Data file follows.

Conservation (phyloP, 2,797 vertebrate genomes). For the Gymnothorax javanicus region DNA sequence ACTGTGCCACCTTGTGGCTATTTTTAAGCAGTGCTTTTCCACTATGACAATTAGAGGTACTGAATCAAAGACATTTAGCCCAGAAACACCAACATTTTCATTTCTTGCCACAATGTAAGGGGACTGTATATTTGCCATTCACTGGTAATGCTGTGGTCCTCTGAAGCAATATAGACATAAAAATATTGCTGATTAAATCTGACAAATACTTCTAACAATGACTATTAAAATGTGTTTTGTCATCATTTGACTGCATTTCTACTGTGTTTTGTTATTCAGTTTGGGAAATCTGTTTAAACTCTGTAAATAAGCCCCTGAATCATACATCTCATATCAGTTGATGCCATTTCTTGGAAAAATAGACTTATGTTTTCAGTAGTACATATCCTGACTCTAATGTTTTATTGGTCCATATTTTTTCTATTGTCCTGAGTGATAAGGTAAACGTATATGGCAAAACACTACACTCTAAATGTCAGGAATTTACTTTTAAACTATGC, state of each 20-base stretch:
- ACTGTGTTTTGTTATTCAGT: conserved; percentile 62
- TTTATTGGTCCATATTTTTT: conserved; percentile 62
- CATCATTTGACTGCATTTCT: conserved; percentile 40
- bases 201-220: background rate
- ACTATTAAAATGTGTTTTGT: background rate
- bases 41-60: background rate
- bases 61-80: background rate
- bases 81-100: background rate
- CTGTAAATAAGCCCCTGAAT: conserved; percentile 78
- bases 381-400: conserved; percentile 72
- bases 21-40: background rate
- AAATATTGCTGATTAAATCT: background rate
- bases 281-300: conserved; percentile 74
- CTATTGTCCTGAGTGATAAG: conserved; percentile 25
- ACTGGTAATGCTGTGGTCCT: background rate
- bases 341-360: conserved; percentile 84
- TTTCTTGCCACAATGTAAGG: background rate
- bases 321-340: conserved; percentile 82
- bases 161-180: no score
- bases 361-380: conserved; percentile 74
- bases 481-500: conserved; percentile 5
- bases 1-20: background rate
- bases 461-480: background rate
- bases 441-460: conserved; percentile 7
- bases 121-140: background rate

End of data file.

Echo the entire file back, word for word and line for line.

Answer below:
Conservation (phyloP, 2,797 vertebrate genomes). For the Gymnothorax javanicus region DNA sequence ACTGTGCCACCTTGTGGCTATTTTTAAGCAGTGCTTTTCCACTATGACAATTAGAGGTACTGAATCAAAGACATTTAGCCCAGAAACACCAACATTTTCATTTCTTGCCACAATGTAAGGGGACTGTATATTTGCCATTCACTGGTAATGCTGTGGTCCTCTGAAGCAATATAGACATAAAAATATTGCTGATTAAATCTGACAAATACTTCTAACAATGACTATTAAAATGTGTTTTGTCATCATTTGACTGCATTTCTACTGTGTTTTGTTATTCAGTTTGGGAAATCTGTTTAAACTCTGTAAATAAGCCCCTGAATCATACATCTCATATCAGTTGATGCCATTTCTTGGAAAAATAGACTTATGTTTTCAGTAGTACATATCCTGACTCTAATGTTTTATTGGTCCATATTTTTTCTATTGTCCTGAGTGATAAGGTAAACGTATATGGCAAAACACTACACTCTAAATGTCAGGAATTTACTTTTAAACTATGC, state of each 20-base stretch:
- ACTGTGTTTTGTTATTCAGT: conserved; percentile 62
- TTTATTGGTCCATATTTTTT: conserved; percentile 62
- CATCATTTGACTGCATTTCT: conserved; percentile 40
- bases 201-220: background rate
- ACTATTAAAATGTGTTTTGT: background rate
- bases 41-60: background rate
- bases 61-80: background rate
- bases 81-100: background rate
- CTGTAAATAAGCCCCTGAAT: conserved; percentile 78
- bases 381-400: conserved; percentile 72
- bases 21-40: background rate
- AAATATTGCTGATTAAATCT: background rate
- bases 281-300: conserved; percentile 74
- CTATTGTCCTGAGTGATAAG: conserved; percentile 25
- ACTGGTAATGCTGTGGTCCT: background rate
- bases 341-360: conserved; percentile 84
- TTTCTTGCCACAATGTAAGG: background rate
- bases 321-340: conserved; percentile 82
- bases 161-180: no score
- bases 361-380: conserved; percentile 74
- bases 481-500: conserved; percentile 5
- bases 1-20: background rate
- bases 461-480: background rate
- bases 441-460: conserved; percentile 7
- bases 121-140: background rate